Publication Date

November 1, 2015

Perspectives Section

AHA Annual Meeting


  • United States


Public History, Urban

Though notorious for its congestion, Atlanta is a city built on transportation. Most visitors to the AHA annual meeting will arrive via Hartsfield-Jackson Atlanta International Airport, the busiest on the planet. If you take a car or shuttle, you’ll reach the conference hotel via the massive swath of concrete known as the Downtown Connector, where Interstates 75 and 85 converge. The former, a legacy of the old Dixie Highway, links the Great Lakes and Florida. The latter connects Virginia with Alabama. Here, in the heart of a metropolis of nearly six million residents, these two national arteries cross—for seven and a half harrowing miles.

The wise alternative is to take MARTA, the 1970s-era rapid transit system whose north-south lines terminate at the airport. Much of the route to the city runs parallel to the railroad equivalent of the Downtown Connector. Lines ascending from Gulf and South Atlantic ports, operated by the giant eastern rail duopolists CSX and Norfolk Southern, briefly converge as they approach the Atlanta Wye, one of the most convoluted (and important) rail junctions in the United States.

Those rail lines date to the city’s earliest days. Antebellum southern coastal merchants, eying connections with the booming Ohio River Valley, probed unsuccessfully for passages through the rugged, rambling Appalachians and Alleghenies. Prior to the mid-1850s, only the Western and Atlantic Railroad, following a route plotted by US army engineer Stephen Long, managed to achieve that objective. The state of Georgia built the W&A line, which came to provide the Confederacy with its only rail passage to the Northwest from the prosperous Southeast.

Having paid for the vital route, Georgia left the task of building connections from coastal cities largely in private hands. The southern lines would converge at a flat expanse of land below the Chattahoochee River. The first line to reach the spot, extending from Charleston via Augusta, designated the future site of Atlanta simply as Terminus. (The town’s builder later bequeathed its less pedestrian moniker, presumably to evoke its opening of the interior to the Atlantic Ocean.) Having been shown the way, rivals responded with lines from Savannah, Brunswick, and Mobile. Meanwhile, railroads extended north from Chattanooga to Memphis, Nashville, and Louisville, and another line peeled up the Tennessee River toward Knoxville.

In 1866, photographer George N. Bernard captured the destruction of Atlanta in the Civil War, including the railroad roundhouse in ruins. Library of Congress Prints and Photographs Division.

In 1866, photographer George N. Bernard captured the destruction of Atlanta in the Civil War, including the railroad roundhouse in ruins. Library of Congress Prints and Photographs Division.

No one envisioned quite what would become of Terminus. Promoters had not set out to create a metropolis in northwestern Georgia. Atlanta developed as a vital hub served by multiple lines that competed for traffic and interchanged cargo. Merchants and financiers gathered to facilitate trade, and manufacturers established plants in the city to take advantage of these services. The process unfolded gradually, then exploded with the onset of the Civil War, as Atlanta became a vast staging area for the Confederate military effort. New lines from Virginia and the Carolinas fed those already leading to the city, and warehouses encompassed acres of land around the rail junctions below the Chattahoochee.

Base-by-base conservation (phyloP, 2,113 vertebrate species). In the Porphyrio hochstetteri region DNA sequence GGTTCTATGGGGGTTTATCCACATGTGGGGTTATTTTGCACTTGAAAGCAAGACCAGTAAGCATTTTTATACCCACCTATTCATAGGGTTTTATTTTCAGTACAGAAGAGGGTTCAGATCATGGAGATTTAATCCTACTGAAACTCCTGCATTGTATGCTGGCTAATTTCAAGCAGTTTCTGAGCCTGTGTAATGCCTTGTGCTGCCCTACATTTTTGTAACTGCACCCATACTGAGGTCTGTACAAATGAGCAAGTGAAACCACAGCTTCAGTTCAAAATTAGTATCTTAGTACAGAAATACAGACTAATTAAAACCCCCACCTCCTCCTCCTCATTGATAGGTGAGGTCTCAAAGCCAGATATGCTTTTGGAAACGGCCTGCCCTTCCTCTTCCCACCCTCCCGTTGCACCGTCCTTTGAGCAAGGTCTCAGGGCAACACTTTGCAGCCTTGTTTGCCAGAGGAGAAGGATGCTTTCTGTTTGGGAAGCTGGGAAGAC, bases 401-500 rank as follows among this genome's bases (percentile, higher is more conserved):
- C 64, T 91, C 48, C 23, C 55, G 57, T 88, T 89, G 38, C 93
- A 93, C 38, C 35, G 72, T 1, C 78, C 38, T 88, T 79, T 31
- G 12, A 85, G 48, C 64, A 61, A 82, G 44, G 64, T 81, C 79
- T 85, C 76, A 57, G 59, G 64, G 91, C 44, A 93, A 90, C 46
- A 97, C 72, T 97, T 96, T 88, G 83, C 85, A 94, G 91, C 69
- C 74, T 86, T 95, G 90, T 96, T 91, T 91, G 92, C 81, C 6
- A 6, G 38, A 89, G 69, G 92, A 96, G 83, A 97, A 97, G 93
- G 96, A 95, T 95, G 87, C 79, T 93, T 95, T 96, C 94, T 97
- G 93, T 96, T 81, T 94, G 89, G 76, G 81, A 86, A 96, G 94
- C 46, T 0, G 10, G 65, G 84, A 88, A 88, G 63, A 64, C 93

The lines proved equally vital to the Union war effort. The W&A railroad served as General Sherman’s lifeline during his Atlanta campaign, and the Siege of Atlanta ended in September 1864, when Union soldiers severed the tracks ascending from Montgomery and Mobile, cutting the last of the feeder lines from southern coastal ports. Although Sherman (and his adversaries) might twist the iron rails and set fire to the structures, there was never any doubt the strategically located place would be built anew. The war had secured Atlanta’s position as a central node in the country’s commercial infrastructure; the emergence of a national economy characterized by large corporations doing business on a vast scale steadily reinforced this position as Atlanta entered the 20th century. One local firm, Coca-Cola, grew famous marketing and distributing its product far and wide, and many outside firms such as AT&T and Sears based their southern operations in the city. Today, you can walk the BeltLine Railroad and visit shops and restaurants in the old Sears warehouse, located just a couple of miles from the meeting hotels.

Life in Atlanta brings daily reminders of the centrality of transport to the region. Business pages carry stories about transport giants such as Delta, Norfolk Southern, and UPS, all headquartered here. Tens of thousands of residents awake each day and head to the airport, able to arrive anywhere in the United States for a 10:00 a.m. business meeting. And this spring, Democratic mayor Kasim Reed and Republican governor Nathan Deal secured federal funds for deepening the Port of Savannah, many of whose containers will pass through Atlanta via road or rail. Meanwhile, my fellow residents and I brace for ever more congestion, while waiting in vain for an expanded MARTA and searching forlornly for affordable housing in booming in-town neighborhoods. Enjoy them!

Steve Usselman is chair of the School of History and Sociology at the Georgia Institute of Technology and a member of the 2016 Local Arrangements Committee.

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